I’m sure a group of linguists could have themselves a lovely long debate about peculiarities in the speech of the people of Scotland. Is Scots its own language? Is Gaelic dead? Isn’t all Scottish a dialect of English? And so on. I have no idea what the academic consensus is but as a person who lived for many years just 70 miles from the Scottish border and yet could not understand a word of what was being said to me on a trip to Glasgow I can assure you, Scotland has its own language. And a beautiful, lyrical, colorful language it is.
Blether is a fairly friendly word used to refer to extensive chit chat, the sort that goes on so long you need to stop for refreshments.
No, this is not a mispronunciation of everybody’s favorite floppy-eared friend, the word wabbit is often used to describe the feeling of a mild hangover or exhaustion following a long week at work.
Unsurprisingly the Scottish have lots of words to describe bad weather. Dreich with its impressively throaty rasp on the ‘ch’ at the end most perfectly sums up the feeling of a miserable spring day in Scotland.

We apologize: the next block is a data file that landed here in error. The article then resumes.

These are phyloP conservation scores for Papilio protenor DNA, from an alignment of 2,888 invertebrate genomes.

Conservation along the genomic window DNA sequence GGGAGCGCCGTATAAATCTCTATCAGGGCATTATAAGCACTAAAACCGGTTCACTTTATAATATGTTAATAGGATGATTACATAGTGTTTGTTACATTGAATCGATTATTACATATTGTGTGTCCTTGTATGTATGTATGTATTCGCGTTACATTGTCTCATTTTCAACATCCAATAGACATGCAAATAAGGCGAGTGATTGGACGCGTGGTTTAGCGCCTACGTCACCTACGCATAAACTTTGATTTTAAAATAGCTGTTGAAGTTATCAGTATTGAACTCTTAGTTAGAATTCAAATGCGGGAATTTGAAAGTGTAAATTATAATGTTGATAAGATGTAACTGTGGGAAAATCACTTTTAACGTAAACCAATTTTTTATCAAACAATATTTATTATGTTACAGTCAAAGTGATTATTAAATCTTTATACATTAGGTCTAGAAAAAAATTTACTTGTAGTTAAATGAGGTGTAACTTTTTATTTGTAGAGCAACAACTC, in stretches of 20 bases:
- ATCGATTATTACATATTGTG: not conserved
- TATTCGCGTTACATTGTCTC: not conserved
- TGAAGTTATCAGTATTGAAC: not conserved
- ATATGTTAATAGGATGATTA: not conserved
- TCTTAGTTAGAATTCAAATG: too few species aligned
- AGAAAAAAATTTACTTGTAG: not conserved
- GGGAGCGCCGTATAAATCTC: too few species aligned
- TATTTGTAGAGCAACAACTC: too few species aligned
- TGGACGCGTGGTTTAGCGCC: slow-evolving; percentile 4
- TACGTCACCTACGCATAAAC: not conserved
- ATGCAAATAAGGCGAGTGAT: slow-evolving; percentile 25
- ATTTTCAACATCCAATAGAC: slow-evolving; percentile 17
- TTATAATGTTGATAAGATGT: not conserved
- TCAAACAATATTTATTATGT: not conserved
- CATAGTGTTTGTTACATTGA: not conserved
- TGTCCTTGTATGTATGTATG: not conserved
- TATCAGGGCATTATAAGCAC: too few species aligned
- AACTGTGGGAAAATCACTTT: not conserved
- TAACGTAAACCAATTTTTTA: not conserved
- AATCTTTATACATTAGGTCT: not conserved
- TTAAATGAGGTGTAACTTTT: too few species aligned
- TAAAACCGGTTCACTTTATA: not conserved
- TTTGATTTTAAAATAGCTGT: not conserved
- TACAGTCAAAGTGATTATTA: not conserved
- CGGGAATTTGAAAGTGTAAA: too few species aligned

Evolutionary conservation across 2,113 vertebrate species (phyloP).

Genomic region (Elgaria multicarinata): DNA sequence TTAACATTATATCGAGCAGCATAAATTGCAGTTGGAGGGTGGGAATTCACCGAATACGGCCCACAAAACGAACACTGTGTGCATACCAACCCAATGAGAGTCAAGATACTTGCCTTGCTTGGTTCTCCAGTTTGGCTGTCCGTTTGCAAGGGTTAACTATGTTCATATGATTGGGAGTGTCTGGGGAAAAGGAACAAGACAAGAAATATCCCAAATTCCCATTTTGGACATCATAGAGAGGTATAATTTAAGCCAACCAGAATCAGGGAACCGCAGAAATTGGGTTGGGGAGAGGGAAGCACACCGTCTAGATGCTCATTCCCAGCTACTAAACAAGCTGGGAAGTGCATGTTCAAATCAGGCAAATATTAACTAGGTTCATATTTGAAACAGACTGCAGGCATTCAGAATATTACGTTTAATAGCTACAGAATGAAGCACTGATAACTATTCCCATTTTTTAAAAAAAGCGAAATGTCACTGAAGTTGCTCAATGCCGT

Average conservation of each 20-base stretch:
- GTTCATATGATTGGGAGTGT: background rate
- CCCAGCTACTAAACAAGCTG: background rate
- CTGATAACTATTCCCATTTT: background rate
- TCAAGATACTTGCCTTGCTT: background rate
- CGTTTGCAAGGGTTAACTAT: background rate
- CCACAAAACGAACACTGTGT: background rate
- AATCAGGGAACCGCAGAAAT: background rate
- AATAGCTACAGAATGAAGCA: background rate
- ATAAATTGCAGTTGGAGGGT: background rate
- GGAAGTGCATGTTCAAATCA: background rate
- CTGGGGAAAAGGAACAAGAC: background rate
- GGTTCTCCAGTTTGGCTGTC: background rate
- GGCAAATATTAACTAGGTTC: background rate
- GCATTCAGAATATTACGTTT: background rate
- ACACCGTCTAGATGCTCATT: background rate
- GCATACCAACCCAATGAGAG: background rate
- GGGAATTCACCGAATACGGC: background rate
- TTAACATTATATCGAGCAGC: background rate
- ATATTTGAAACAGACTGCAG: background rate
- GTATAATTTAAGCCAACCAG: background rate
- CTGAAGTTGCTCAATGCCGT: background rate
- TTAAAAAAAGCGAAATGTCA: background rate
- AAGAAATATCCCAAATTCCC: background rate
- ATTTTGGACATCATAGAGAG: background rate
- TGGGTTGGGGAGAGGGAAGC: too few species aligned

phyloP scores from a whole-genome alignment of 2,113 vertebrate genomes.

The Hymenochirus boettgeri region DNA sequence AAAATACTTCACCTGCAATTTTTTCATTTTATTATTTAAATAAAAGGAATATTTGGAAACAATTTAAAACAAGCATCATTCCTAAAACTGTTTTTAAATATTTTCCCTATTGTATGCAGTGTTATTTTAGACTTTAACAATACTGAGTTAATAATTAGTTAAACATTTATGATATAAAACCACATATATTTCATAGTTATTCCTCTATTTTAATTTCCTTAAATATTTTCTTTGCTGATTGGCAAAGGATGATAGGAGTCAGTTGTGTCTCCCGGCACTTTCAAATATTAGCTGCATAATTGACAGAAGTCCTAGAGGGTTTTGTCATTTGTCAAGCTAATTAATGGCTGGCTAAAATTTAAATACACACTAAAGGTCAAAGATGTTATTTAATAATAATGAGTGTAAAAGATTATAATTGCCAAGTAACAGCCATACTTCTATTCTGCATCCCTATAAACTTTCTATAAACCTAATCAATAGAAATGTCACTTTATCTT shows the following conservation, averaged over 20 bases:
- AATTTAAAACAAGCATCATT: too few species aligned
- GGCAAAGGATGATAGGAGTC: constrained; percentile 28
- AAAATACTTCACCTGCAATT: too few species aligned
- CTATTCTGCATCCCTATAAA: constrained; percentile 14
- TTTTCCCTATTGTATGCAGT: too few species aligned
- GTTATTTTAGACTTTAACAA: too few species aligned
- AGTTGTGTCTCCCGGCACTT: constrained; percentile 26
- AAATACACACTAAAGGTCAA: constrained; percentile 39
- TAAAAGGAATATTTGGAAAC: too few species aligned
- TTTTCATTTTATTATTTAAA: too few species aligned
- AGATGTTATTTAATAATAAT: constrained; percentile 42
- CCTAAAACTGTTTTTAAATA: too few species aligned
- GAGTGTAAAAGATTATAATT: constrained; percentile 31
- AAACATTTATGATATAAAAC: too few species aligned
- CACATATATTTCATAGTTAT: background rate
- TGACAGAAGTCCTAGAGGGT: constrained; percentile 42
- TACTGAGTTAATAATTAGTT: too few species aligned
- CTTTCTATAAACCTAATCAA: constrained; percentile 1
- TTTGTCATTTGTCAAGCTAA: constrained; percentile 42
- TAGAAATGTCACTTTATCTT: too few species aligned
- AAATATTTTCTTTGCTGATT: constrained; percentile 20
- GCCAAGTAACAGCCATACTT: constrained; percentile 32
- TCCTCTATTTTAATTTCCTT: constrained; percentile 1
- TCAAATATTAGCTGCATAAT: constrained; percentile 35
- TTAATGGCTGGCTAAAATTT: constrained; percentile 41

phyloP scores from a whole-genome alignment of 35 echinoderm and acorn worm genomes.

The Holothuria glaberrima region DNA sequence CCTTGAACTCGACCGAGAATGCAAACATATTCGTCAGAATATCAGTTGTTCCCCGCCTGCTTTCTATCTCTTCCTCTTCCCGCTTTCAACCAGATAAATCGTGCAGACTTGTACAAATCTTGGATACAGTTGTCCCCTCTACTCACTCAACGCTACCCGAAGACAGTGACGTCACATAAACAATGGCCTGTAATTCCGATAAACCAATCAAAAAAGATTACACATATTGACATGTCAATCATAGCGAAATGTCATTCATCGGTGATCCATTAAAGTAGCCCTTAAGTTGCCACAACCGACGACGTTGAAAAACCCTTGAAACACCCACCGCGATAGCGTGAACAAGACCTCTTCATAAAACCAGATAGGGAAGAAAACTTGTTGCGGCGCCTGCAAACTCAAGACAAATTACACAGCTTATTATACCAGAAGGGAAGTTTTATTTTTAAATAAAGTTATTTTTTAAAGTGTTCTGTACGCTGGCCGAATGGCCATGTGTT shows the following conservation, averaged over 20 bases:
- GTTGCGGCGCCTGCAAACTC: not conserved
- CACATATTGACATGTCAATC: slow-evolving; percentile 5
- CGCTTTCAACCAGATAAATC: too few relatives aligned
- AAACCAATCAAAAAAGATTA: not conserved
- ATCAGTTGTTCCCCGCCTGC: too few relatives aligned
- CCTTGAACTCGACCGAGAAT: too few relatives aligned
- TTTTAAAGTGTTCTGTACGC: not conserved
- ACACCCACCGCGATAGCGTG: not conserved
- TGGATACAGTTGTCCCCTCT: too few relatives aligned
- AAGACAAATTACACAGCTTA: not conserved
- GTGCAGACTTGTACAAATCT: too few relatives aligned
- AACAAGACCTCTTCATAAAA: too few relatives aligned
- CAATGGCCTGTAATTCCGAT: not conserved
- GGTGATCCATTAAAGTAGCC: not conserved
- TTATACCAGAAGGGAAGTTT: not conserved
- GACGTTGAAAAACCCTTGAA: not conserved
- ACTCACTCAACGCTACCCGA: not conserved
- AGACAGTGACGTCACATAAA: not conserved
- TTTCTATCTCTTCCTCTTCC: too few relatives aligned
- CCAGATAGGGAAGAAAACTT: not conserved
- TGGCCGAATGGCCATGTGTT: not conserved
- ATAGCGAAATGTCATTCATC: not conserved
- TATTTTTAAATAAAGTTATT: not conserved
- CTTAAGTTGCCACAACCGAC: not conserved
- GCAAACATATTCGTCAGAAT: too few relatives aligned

To be fankled used to be a state that only referred to tangled-up wool but now it can be used to refer to anything that can get itself muddled or tatted, eg. Bicycle chain, Christmas lights, earphones, hair and thought patterns.
A Gaelic term from Saxon times that survives in Scotland to this day, Sassenach is a mildly derogatory term that can refer to any English person.
Related to the scots word glaiks which means ‘tricks or pranks’.
Mawkit derives from the Old Norse word ‘mawk’ which quite hideously means maggot. Rather than referring to something that’s simply dirty, mawkit is used for things that are filthy or rotten.
Gutty is thought to derive from gutta-percha, a form of rubber made from the percha tree, native to Malaysia. The word gutty has been in use since the nineteenth century and was used to refer to anything made from this form of rubber.
Another friendly term to describe an act that isn’t always so friendly, to pockle is to steal but the kind of stealing that’s not real stealing, like taking paper clips from the office or helping yourself to an extra helping of lunch that no one wants anyway.